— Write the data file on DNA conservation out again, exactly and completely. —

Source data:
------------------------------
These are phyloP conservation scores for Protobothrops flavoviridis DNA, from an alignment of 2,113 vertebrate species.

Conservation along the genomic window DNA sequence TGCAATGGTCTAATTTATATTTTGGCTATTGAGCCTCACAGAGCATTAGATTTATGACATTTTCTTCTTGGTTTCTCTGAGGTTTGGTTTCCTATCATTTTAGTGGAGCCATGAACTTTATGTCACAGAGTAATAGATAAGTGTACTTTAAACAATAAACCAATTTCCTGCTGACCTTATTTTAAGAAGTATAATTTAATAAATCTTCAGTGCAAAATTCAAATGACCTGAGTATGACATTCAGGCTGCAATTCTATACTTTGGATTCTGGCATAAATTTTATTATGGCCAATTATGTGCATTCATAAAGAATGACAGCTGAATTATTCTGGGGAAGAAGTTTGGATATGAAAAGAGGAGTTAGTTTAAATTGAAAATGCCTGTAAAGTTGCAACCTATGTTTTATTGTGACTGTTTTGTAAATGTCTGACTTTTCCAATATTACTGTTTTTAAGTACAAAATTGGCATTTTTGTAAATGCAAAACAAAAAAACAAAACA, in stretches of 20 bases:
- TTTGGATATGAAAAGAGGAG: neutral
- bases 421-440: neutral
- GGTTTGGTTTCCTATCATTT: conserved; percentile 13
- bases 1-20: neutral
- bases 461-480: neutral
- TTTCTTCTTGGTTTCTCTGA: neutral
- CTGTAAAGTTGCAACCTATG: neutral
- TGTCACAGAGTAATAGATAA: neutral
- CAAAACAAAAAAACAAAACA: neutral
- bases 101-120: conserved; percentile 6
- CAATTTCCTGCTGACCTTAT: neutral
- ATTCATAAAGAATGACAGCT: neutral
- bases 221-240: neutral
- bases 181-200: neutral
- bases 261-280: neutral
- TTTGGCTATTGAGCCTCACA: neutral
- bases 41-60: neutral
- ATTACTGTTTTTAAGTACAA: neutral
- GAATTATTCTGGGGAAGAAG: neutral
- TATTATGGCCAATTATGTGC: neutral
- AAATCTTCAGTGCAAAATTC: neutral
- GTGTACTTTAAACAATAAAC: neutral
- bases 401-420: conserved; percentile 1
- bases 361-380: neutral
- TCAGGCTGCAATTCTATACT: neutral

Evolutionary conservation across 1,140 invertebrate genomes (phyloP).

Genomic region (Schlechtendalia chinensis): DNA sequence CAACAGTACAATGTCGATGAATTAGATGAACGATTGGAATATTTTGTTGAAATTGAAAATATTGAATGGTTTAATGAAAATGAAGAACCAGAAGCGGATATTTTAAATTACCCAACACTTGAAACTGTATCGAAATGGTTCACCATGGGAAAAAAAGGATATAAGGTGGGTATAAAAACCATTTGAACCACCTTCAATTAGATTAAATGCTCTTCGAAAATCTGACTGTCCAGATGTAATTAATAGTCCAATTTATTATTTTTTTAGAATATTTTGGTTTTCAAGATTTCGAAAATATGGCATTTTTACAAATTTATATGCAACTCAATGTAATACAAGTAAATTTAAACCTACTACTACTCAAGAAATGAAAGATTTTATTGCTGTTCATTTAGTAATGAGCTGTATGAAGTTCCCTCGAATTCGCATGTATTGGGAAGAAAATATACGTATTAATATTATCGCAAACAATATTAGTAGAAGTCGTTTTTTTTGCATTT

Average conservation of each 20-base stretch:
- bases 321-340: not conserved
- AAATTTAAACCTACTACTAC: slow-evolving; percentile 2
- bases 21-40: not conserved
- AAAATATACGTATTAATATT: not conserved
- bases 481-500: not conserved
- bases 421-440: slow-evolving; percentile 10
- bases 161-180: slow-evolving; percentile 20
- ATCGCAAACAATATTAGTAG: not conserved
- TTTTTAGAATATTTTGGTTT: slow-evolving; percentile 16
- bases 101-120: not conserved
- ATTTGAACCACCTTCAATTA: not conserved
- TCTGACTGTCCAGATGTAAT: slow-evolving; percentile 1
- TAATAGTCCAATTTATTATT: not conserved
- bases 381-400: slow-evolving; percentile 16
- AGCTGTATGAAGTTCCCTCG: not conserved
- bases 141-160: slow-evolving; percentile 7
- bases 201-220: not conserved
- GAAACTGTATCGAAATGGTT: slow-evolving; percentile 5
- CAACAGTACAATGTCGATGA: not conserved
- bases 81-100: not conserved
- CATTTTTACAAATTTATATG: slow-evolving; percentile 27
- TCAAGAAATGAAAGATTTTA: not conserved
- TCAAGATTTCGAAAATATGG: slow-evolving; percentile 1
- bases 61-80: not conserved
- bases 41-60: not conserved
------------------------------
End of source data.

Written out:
These are phyloP conservation scores for Protobothrops flavoviridis DNA, from an alignment of 2,113 vertebrate species.

Conservation along the genomic window DNA sequence TGCAATGGTCTAATTTATATTTTGGCTATTGAGCCTCACAGAGCATTAGATTTATGACATTTTCTTCTTGGTTTCTCTGAGGTTTGGTTTCCTATCATTTTAGTGGAGCCATGAACTTTATGTCACAGAGTAATAGATAAGTGTACTTTAAACAATAAACCAATTTCCTGCTGACCTTATTTTAAGAAGTATAATTTAATAAATCTTCAGTGCAAAATTCAAATGACCTGAGTATGACATTCAGGCTGCAATTCTATACTTTGGATTCTGGCATAAATTTTATTATGGCCAATTATGTGCATTCATAAAGAATGACAGCTGAATTATTCTGGGGAAGAAGTTTGGATATGAAAAGAGGAGTTAGTTTAAATTGAAAATGCCTGTAAAGTTGCAACCTATGTTTTATTGTGACTGTTTTGTAAATGTCTGACTTTTCCAATATTACTGTTTTTAAGTACAAAATTGGCATTTTTGTAAATGCAAAACAAAAAAACAAAACA, in stretches of 20 bases:
- TTTGGATATGAAAAGAGGAG: neutral
- bases 421-440: neutral
- GGTTTGGTTTCCTATCATTT: conserved; percentile 13
- bases 1-20: neutral
- bases 461-480: neutral
- TTTCTTCTTGGTTTCTCTGA: neutral
- CTGTAAAGTTGCAACCTATG: neutral
- TGTCACAGAGTAATAGATAA: neutral
- CAAAACAAAAAAACAAAACA: neutral
- bases 101-120: conserved; percentile 6
- CAATTTCCTGCTGACCTTAT: neutral
- ATTCATAAAGAATGACAGCT: neutral
- bases 221-240: neutral
- bases 181-200: neutral
- bases 261-280: neutral
- TTTGGCTATTGAGCCTCACA: neutral
- bases 41-60: neutral
- ATTACTGTTTTTAAGTACAA: neutral
- GAATTATTCTGGGGAAGAAG: neutral
- TATTATGGCCAATTATGTGC: neutral
- AAATCTTCAGTGCAAAATTC: neutral
- GTGTACTTTAAACAATAAAC: neutral
- bases 401-420: conserved; percentile 1
- bases 361-380: neutral
- TCAGGCTGCAATTCTATACT: neutral

Evolutionary conservation across 1,140 invertebrate genomes (phyloP).

Genomic region (Schlechtendalia chinensis): DNA sequence CAACAGTACAATGTCGATGAATTAGATGAACGATTGGAATATTTTGTTGAAATTGAAAATATTGAATGGTTTAATGAAAATGAAGAACCAGAAGCGGATATTTTAAATTACCCAACACTTGAAACTGTATCGAAATGGTTCACCATGGGAAAAAAAGGATATAAGGTGGGTATAAAAACCATTTGAACCACCTTCAATTAGATTAAATGCTCTTCGAAAATCTGACTGTCCAGATGTAATTAATAGTCCAATTTATTATTTTTTTAGAATATTTTGGTTTTCAAGATTTCGAAAATATGGCATTTTTACAAATTTATATGCAACTCAATGTAATACAAGTAAATTTAAACCTACTACTACTCAAGAAATGAAAGATTTTATTGCTGTTCATTTAGTAATGAGCTGTATGAAGTTCCCTCGAATTCGCATGTATTGGGAAGAAAATATACGTATTAATATTATCGCAAACAATATTAGTAGAAGTCGTTTTTTTTGCATTT

Average conservation of each 20-base stretch:
- bases 321-340: not conserved
- AAATTTAAACCTACTACTAC: slow-evolving; percentile 2
- bases 21-40: not conserved
- AAAATATACGTATTAATATT: not conserved
- bases 481-500: not conserved
- bases 421-440: slow-evolving; percentile 10
- bases 161-180: slow-evolving; percentile 20
- ATCGCAAACAATATTAGTAG: not conserved
- TTTTTAGAATATTTTGGTTT: slow-evolving; percentile 16
- bases 101-120: not conserved
- ATTTGAACCACCTTCAATTA: not conserved
- TCTGACTGTCCAGATGTAAT: slow-evolving; percentile 1
- TAATAGTCCAATTTATTATT: not conserved
- bases 381-400: slow-evolving; percentile 16
- AGCTGTATGAAGTTCCCTCG: not conserved
- bases 141-160: slow-evolving; percentile 7
- bases 201-220: not conserved
- GAAACTGTATCGAAATGGTT: slow-evolving; percentile 5
- CAACAGTACAATGTCGATGA: not conserved
- bases 81-100: not conserved
- CATTTTTACAAATTTATATG: slow-evolving; percentile 27
- TCAAGAAATGAAAGATTTTA: not conserved
- TCAAGATTTCGAAAATATGG: slow-evolving; percentile 1
- bases 61-80: not conserved
- bases 41-60: not conserved